Can hypnosis be effective for long term weight loss?
Question: I'm considering buying a hypnosis CD program for weight loss. What is the success rate for hypnosis?
Answer: "There's no definite proof that it works," says hypnotherapist Benjamin Kligler, M.D., assistant professor of family medicine at Albert Einstein College of medicine in New York City. "Most studies are short-term, and there is a wide variety of hypnosis techniques used, so it's hard to say. The literature does suggest that hypnosis works better for smoking than for weight loss.
That said, hypnosis has helped some of Kligler's patients lose weight, though results depend largely on the patient's motivation. "Hypnosis is not magic. It's not like someone can hypnotize you and then you don't want to eat anymore. It's a tool that can help you change your eating behavior so that certain patterns become easier to undo or resist," he explains.
During an individual hypnosis session, a therapist typically leads the patient into a deep relaxation state by directing her to practice breathing exercises and by asking her to imagine a peaceful location, such as the beach or a lush meadow. After 10-15 minutes, the therapist makes suggestions about how the patient might consider food differently, which are stored in her subconscious. For instance, the therapist may say, "When you're feeling lonely, it might seem that the only thing that will make you feel better is something to eat, but in fact you might be able to feel just as satisfied by taking a few deep breaths."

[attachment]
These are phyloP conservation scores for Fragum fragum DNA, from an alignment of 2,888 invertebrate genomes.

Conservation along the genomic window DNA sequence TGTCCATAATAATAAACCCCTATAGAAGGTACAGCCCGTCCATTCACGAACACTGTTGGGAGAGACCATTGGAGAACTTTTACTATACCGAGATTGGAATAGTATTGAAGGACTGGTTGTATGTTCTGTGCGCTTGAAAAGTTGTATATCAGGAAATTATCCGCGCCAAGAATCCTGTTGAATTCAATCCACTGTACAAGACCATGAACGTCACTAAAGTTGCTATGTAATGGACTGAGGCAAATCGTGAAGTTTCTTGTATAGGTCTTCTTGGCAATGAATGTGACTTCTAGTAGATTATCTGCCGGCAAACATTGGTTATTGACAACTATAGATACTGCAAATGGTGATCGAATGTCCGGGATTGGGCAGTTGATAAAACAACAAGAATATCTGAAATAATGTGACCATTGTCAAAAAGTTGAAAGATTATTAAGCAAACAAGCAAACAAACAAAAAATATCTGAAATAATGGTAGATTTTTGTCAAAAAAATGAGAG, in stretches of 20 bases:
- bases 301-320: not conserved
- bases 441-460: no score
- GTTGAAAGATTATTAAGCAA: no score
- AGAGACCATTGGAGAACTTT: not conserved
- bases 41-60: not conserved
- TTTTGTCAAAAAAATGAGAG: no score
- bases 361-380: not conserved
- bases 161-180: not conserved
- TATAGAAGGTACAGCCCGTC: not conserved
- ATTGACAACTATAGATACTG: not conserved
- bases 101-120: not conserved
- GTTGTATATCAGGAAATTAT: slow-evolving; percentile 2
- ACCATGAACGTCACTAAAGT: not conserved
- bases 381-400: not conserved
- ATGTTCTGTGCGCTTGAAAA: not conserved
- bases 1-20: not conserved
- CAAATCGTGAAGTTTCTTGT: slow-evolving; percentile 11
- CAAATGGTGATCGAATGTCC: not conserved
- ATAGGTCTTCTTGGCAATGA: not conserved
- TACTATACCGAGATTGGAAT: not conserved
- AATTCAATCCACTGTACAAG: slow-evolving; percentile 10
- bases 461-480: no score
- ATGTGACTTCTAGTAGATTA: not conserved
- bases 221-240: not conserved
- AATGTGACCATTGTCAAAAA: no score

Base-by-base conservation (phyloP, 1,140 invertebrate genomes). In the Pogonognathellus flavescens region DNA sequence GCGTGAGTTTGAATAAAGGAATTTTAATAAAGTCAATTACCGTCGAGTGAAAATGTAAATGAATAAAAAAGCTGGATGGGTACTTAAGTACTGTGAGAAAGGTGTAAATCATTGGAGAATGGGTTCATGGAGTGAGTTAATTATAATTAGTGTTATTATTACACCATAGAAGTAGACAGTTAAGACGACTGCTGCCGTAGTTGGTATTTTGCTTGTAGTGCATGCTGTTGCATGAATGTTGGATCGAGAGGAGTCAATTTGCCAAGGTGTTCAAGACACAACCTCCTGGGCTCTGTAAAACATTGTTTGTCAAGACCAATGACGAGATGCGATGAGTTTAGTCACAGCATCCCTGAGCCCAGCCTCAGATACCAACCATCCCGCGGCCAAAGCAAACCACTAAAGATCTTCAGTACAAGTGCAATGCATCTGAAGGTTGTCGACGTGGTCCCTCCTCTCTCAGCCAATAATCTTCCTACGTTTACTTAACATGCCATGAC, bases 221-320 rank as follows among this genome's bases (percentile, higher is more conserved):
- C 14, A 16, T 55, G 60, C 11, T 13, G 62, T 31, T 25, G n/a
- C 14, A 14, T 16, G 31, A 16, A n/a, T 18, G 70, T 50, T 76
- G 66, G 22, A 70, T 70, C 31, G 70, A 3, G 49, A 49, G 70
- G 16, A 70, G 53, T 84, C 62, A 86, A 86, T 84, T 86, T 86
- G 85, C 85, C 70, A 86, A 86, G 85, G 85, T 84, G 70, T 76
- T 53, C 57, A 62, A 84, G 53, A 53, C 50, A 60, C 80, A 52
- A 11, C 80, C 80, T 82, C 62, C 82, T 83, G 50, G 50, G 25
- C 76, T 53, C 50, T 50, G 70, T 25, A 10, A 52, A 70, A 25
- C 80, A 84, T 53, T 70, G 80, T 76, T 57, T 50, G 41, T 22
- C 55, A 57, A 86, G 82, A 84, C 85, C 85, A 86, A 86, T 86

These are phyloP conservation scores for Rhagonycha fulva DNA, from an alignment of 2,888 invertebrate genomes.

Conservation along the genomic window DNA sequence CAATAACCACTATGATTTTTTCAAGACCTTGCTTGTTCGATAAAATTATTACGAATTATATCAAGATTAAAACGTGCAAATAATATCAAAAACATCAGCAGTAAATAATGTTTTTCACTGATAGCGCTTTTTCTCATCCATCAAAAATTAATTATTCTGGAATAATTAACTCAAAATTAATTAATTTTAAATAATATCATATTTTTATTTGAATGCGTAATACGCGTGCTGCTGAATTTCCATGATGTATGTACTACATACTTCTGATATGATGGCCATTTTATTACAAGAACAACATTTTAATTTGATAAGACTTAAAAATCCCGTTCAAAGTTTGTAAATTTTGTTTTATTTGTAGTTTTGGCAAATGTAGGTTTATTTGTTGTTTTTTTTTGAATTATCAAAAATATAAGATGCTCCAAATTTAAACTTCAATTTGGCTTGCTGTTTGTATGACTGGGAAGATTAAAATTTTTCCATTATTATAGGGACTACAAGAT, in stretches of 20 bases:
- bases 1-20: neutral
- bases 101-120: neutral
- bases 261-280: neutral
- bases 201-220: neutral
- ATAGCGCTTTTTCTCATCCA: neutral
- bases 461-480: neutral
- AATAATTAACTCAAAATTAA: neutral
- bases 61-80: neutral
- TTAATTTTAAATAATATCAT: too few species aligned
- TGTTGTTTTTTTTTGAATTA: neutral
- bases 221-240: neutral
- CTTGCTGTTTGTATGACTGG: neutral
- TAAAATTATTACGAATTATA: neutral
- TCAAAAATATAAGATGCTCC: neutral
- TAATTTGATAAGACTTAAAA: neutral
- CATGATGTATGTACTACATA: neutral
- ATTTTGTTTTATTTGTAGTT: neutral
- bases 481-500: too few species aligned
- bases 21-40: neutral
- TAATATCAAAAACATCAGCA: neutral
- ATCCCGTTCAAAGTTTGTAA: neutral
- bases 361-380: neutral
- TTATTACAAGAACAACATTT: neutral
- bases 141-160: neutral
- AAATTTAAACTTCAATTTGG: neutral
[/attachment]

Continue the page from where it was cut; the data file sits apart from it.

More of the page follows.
If the hypnosis is successful, the next time the patient runs to the fridge when she's feeling lonely rather than hungry, she should be able to stop herself by remembering to take a deep breath. Some patients carry around visual cues, such as a postcard of a beautiful scene, and can stop themselves from eating excessively just by looking at the scene and experiencing a moment of relaxation that satisfies their emotional hunger.
The same imagery and behavior suggestions don't work fore everyone, however. "The problem with a CD is that it's not individualized. If it happens to use the tone and language that works for you, that's good, but that won't always be the case," Kligler says.
If you choose to visit a hypnotherapist, Kligler suggests three or four weekly sessions, followed by another one month later. Be sure your therapist is a medical doctor or other licensed health-care practitioner who has completed an extensive professional-level hypnotherapy program rather than a weekend workshop. A reputable credential is a certification from the American Society of Clinical Hypnosis, which features a referral service on its website, asch.net.
Suzanne Schlosberg is the co-author of the Fat-Free Truth: Real Answers to the Fitness and Weight Loss Questions You Wonder About Most (Houghton Mifflin, 2005).